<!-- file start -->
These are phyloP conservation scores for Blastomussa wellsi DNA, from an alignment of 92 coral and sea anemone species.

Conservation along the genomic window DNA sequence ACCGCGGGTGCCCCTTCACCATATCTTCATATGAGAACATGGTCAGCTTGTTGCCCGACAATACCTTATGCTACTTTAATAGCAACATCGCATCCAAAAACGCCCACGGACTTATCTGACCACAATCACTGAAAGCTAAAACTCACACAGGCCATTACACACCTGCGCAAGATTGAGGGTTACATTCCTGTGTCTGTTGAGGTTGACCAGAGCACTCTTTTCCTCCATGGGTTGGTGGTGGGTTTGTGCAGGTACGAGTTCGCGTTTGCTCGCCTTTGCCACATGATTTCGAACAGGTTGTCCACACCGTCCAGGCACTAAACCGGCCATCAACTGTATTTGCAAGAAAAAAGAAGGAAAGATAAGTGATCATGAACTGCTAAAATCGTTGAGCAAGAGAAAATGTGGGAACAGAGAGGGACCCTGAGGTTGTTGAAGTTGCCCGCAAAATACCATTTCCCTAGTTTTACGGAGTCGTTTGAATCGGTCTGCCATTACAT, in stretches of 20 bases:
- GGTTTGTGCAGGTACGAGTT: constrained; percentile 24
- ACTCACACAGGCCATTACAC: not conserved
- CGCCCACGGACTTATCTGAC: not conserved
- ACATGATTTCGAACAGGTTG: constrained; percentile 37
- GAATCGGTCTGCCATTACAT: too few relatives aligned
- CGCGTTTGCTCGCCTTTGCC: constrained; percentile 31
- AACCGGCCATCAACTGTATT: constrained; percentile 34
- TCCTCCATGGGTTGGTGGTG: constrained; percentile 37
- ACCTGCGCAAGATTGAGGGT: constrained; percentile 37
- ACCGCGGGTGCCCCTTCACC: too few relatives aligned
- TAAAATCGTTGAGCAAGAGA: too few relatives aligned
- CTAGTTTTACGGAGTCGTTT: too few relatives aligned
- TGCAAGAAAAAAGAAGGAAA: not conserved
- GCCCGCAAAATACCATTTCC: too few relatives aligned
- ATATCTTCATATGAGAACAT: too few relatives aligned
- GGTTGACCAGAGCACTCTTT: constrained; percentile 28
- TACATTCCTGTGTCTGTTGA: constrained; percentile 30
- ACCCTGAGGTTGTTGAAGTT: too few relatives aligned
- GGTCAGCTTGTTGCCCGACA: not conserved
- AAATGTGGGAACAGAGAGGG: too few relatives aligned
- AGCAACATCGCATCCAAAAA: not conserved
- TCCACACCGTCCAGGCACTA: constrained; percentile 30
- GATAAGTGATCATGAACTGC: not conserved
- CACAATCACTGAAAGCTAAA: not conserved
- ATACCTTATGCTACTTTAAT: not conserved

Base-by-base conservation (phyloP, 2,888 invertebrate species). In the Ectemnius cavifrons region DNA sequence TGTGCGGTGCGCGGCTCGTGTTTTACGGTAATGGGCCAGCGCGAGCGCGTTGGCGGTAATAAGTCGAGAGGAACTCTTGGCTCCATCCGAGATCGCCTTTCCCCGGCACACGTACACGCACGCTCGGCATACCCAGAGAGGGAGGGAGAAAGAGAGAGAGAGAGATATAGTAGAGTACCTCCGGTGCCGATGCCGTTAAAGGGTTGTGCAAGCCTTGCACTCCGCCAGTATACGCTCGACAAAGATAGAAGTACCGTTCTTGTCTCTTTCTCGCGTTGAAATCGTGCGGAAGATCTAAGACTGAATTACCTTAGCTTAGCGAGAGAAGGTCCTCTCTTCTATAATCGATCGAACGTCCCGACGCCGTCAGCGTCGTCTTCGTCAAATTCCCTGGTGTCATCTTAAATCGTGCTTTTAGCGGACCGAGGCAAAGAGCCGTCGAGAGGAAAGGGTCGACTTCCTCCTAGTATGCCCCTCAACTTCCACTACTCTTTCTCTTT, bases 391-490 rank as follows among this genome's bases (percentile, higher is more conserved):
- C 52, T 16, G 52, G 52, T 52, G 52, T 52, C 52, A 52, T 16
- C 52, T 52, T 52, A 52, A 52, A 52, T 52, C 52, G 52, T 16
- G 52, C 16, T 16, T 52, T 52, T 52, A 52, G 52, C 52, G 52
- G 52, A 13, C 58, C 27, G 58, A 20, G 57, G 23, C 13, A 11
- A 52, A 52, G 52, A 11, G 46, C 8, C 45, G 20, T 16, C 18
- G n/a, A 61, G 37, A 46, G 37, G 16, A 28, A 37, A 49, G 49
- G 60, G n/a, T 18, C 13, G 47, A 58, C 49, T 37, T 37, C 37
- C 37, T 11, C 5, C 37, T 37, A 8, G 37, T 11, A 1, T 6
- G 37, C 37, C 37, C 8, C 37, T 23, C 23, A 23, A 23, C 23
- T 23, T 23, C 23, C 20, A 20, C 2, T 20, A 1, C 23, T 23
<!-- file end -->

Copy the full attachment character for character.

These are phyloP conservation scores for Blastomussa wellsi DNA, from an alignment of 92 coral and sea anemone species.

Conservation along the genomic window DNA sequence ACCGCGGGTGCCCCTTCACCATATCTTCATATGAGAACATGGTCAGCTTGTTGCCCGACAATACCTTATGCTACTTTAATAGCAACATCGCATCCAAAAACGCCCACGGACTTATCTGACCACAATCACTGAAAGCTAAAACTCACACAGGCCATTACACACCTGCGCAAGATTGAGGGTTACATTCCTGTGTCTGTTGAGGTTGACCAGAGCACTCTTTTCCTCCATGGGTTGGTGGTGGGTTTGTGCAGGTACGAGTTCGCGTTTGCTCGCCTTTGCCACATGATTTCGAACAGGTTGTCCACACCGTCCAGGCACTAAACCGGCCATCAACTGTATTTGCAAGAAAAAAGAAGGAAAGATAAGTGATCATGAACTGCTAAAATCGTTGAGCAAGAGAAAATGTGGGAACAGAGAGGGACCCTGAGGTTGTTGAAGTTGCCCGCAAAATACCATTTCCCTAGTTTTACGGAGTCGTTTGAATCGGTCTGCCATTACAT, in stretches of 20 bases:
- GGTTTGTGCAGGTACGAGTT: constrained; percentile 24
- ACTCACACAGGCCATTACAC: not conserved
- CGCCCACGGACTTATCTGAC: not conserved
- ACATGATTTCGAACAGGTTG: constrained; percentile 37
- GAATCGGTCTGCCATTACAT: too few relatives aligned
- CGCGTTTGCTCGCCTTTGCC: constrained; percentile 31
- AACCGGCCATCAACTGTATT: constrained; percentile 34
- TCCTCCATGGGTTGGTGGTG: constrained; percentile 37
- ACCTGCGCAAGATTGAGGGT: constrained; percentile 37
- ACCGCGGGTGCCCCTTCACC: too few relatives aligned
- TAAAATCGTTGAGCAAGAGA: too few relatives aligned
- CTAGTTTTACGGAGTCGTTT: too few relatives aligned
- TGCAAGAAAAAAGAAGGAAA: not conserved
- GCCCGCAAAATACCATTTCC: too few relatives aligned
- ATATCTTCATATGAGAACAT: too few relatives aligned
- GGTTGACCAGAGCACTCTTT: constrained; percentile 28
- TACATTCCTGTGTCTGTTGA: constrained; percentile 30
- ACCCTGAGGTTGTTGAAGTT: too few relatives aligned
- GGTCAGCTTGTTGCCCGACA: not conserved
- AAATGTGGGAACAGAGAGGG: too few relatives aligned
- AGCAACATCGCATCCAAAAA: not conserved
- TCCACACCGTCCAGGCACTA: constrained; percentile 30
- GATAAGTGATCATGAACTGC: not conserved
- CACAATCACTGAAAGCTAAA: not conserved
- ATACCTTATGCTACTTTAAT: not conserved

Base-by-base conservation (phyloP, 2,888 invertebrate species). In the Ectemnius cavifrons region DNA sequence TGTGCGGTGCGCGGCTCGTGTTTTACGGTAATGGGCCAGCGCGAGCGCGTTGGCGGTAATAAGTCGAGAGGAACTCTTGGCTCCATCCGAGATCGCCTTTCCCCGGCACACGTACACGCACGCTCGGCATACCCAGAGAGGGAGGGAGAAAGAGAGAGAGAGAGATATAGTAGAGTACCTCCGGTGCCGATGCCGTTAAAGGGTTGTGCAAGCCTTGCACTCCGCCAGTATACGCTCGACAAAGATAGAAGTACCGTTCTTGTCTCTTTCTCGCGTTGAAATCGTGCGGAAGATCTAAGACTGAATTACCTTAGCTTAGCGAGAGAAGGTCCTCTCTTCTATAATCGATCGAACGTCCCGACGCCGTCAGCGTCGTCTTCGTCAAATTCCCTGGTGTCATCTTAAATCGTGCTTTTAGCGGACCGAGGCAAAGAGCCGTCGAGAGGAAAGGGTCGACTTCCTCCTAGTATGCCCCTCAACTTCCACTACTCTTTCTCTTT, bases 391-490 rank as follows among this genome's bases (percentile, higher is more conserved):
- C 52, T 16, G 52, G 52, T 52, G 52, T 52, C 52, A 52, T 16
- C 52, T 52, T 52, A 52, A 52, A 52, T 52, C 52, G 52, T 16
- G 52, C 16, T 16, T 52, T 52, T 52, A 52, G 52, C 52, G 52
- G 52, A 13, C 58, C 27, G 58, A 20, G 57, G 23, C 13, A 11
- A 52, A 52, G 52, A 11, G 46, C 8, C 45, G 20, T 16, C 18
- G n/a, A 61, G 37, A 46, G 37, G 16, A 28, A 37, A 49, G 49
- G 60, G n/a, T 18, C 13, G 47, A 58, C 49, T 37, T 37, C 37
- C 37, T 11, C 5, C 37, T 37, A 8, G 37, T 11, A 1, T 6
- G 37, C 37, C 37, C 8, C 37, T 23, C 23, A 23, A 23, C 23
- T 23, T 23, C 23, C 20, A 20, C 2, T 20, A 1, C 23, T 23